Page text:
Proclivity to intervene when witnessing disrespectful and harmful behaviors among peers comparing baseline and follow up mean scores, using a 5-point Likert-like scale ranging from "very unlikely" to "very likely" (minimum = 1 and maximum = 5). This scale was investigator developed by Miller (PI) et al to assess participants report of how likely they would be to do something to stop the behavior and modeled as a mean of 8 items.


Enrollment: 2006
Study Start Date: October 2009
Study Completion Date: October 2011
Primary Completion Date: October 2011 (Final data collection date for primary outcome measure)
Arms Assigned Interventions
Active Comparator: Control School
Control schools (where the coaches do not receive the Coaching Boys into Men (CBIM) training until following academic year 'wait list control')
Behavioral: "Coaching Boys Into Men" program
Coaching Boys into Men (CBIM) program consists of a 60 minute training for high school coaches led by a violence prevention advocate to introduce coaches to the rationale for CBIM and the CBIM Coaches Kit. The Coaches use this CBIM toolkit to provide weekly discussions with their athletes (generally 10-15 minute mini-sessions) throughout their athletic season (11 weeks). Discussion topics include how to prevent disrespectful and harmful behaviors towards women and girls and how to promote healthy choices and relationships among youth.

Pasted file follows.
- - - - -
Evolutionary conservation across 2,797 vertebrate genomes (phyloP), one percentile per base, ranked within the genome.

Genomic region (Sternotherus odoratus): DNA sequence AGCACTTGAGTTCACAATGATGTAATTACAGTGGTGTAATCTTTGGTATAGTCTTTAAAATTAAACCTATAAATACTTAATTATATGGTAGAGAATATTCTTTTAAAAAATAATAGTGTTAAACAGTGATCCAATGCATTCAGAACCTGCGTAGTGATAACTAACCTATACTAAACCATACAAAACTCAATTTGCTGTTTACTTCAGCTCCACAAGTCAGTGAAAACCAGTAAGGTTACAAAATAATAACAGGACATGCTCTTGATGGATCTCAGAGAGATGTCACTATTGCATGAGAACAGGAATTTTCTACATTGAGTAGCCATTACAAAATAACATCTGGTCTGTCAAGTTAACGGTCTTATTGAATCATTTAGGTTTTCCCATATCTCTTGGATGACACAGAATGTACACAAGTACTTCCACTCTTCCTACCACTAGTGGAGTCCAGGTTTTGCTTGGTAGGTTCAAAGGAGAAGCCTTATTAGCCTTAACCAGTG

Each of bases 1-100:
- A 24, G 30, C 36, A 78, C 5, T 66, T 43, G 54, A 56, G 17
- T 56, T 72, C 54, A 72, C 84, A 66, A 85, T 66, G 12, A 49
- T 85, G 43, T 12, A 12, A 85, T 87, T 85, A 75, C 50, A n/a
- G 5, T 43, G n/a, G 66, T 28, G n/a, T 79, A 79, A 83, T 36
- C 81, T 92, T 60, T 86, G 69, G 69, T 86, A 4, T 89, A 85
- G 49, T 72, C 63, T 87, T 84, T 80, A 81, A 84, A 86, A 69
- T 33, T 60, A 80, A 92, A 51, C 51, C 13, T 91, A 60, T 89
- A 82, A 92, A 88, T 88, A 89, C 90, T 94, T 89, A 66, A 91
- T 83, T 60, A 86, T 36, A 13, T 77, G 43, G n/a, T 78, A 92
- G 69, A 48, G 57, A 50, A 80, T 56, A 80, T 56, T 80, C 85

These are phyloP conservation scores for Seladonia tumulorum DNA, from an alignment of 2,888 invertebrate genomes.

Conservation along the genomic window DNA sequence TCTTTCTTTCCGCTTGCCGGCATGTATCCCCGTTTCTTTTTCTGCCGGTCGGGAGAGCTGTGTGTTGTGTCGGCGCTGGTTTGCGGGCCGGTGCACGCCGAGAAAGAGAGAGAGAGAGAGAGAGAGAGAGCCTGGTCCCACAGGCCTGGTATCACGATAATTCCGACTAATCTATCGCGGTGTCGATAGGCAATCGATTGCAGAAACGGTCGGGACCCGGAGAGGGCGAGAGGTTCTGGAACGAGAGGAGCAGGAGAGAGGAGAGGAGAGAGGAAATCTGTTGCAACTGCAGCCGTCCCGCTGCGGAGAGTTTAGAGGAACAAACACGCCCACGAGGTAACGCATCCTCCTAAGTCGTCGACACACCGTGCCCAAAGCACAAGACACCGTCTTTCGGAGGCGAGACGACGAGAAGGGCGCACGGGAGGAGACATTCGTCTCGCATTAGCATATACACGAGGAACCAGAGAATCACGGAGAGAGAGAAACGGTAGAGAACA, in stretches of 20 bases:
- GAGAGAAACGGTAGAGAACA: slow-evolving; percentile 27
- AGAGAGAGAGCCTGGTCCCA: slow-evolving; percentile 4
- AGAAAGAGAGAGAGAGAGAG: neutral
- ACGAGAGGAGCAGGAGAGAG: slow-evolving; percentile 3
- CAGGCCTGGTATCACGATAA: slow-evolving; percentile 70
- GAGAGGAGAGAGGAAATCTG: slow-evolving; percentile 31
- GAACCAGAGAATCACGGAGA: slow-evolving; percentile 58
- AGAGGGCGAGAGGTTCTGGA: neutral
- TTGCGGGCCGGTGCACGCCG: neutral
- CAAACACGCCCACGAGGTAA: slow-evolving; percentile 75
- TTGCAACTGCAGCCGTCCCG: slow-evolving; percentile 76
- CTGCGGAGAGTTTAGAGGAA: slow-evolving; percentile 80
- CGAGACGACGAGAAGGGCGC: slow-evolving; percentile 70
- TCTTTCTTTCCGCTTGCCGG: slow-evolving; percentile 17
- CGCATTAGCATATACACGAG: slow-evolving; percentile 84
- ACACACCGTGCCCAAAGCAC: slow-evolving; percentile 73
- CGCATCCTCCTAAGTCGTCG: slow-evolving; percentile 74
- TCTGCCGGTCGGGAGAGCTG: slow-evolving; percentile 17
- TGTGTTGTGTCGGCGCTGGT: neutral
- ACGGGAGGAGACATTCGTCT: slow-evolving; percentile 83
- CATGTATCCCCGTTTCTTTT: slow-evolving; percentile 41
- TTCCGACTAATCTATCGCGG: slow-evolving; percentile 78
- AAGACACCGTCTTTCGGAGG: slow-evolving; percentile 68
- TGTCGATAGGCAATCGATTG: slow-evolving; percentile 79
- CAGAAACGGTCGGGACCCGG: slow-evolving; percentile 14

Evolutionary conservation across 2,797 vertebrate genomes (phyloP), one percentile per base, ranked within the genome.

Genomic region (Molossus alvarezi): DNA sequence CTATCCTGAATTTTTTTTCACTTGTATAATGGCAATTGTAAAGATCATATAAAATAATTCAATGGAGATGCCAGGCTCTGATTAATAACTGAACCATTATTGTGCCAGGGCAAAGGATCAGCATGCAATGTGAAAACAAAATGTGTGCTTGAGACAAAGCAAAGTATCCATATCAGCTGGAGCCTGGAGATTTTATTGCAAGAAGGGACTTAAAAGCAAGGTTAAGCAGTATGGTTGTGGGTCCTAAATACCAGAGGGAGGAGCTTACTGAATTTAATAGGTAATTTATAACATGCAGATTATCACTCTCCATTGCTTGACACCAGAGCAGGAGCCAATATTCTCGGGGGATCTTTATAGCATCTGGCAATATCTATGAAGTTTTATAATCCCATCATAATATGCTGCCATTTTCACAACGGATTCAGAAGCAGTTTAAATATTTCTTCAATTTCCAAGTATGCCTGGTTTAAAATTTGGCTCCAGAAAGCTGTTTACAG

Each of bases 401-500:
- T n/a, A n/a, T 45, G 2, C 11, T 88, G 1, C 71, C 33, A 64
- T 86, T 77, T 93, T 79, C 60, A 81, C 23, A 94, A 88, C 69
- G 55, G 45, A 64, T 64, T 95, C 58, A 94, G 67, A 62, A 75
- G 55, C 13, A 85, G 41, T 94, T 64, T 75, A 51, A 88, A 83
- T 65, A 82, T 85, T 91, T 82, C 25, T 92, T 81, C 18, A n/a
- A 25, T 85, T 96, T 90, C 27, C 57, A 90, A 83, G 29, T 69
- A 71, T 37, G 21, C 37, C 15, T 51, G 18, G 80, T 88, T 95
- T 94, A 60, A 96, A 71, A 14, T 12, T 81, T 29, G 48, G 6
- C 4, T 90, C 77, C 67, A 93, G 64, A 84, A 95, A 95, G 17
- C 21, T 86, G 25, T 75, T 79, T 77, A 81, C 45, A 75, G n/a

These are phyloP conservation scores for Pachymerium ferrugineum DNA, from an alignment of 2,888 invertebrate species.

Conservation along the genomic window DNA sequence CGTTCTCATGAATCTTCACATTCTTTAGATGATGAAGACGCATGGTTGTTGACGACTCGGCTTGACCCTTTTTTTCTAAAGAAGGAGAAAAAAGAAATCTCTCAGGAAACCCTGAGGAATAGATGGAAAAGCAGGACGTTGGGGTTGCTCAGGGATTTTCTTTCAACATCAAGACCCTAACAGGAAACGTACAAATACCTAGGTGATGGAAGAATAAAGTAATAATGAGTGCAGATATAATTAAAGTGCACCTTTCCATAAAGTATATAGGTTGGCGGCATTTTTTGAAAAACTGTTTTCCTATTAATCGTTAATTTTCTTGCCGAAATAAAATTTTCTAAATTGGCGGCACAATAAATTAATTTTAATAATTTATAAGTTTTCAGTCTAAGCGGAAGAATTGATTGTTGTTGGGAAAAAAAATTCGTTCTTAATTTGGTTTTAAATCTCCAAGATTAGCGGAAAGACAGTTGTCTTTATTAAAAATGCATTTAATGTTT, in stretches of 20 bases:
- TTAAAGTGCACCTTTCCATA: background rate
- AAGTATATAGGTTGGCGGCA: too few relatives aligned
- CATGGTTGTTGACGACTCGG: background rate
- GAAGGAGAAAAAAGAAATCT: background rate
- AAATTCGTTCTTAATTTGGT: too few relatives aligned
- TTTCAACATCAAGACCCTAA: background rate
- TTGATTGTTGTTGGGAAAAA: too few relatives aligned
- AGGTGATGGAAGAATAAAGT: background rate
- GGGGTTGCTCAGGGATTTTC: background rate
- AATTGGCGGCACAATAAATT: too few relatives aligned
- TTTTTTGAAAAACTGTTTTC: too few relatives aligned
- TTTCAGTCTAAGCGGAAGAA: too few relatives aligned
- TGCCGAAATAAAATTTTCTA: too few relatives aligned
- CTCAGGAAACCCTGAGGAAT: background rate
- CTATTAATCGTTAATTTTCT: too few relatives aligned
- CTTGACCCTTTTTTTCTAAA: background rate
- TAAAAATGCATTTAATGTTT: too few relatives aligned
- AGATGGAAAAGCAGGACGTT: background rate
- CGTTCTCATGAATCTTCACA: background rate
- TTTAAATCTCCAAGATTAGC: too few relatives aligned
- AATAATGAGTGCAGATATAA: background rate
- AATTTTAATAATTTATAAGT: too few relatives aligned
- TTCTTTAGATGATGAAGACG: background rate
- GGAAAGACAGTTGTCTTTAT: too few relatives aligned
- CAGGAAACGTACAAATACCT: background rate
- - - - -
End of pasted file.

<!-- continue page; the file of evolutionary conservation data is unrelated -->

Experimental: Intervention School
Intervention schools (where coaches receive the CBIM training at start of sports season)
Behavioral: "Coaching Boys Into Men" program
Coaching Boys into Men (CBIM) program consists of a 60 minute training for high school coaches led by a violence prevention advocate to introduce coaches to the rationale for CBIM and the CBIM Coaches Kit. The Coaches use this CBIM toolkit to provide weekly discussions with their athletes (generally 10-15 minute mini-sessions) throughout their athletic season (11 weeks). Discussion topics include how to prevent disrespectful and harmful behaviors towards women and girls and how to promote healthy choices and relationships among youth.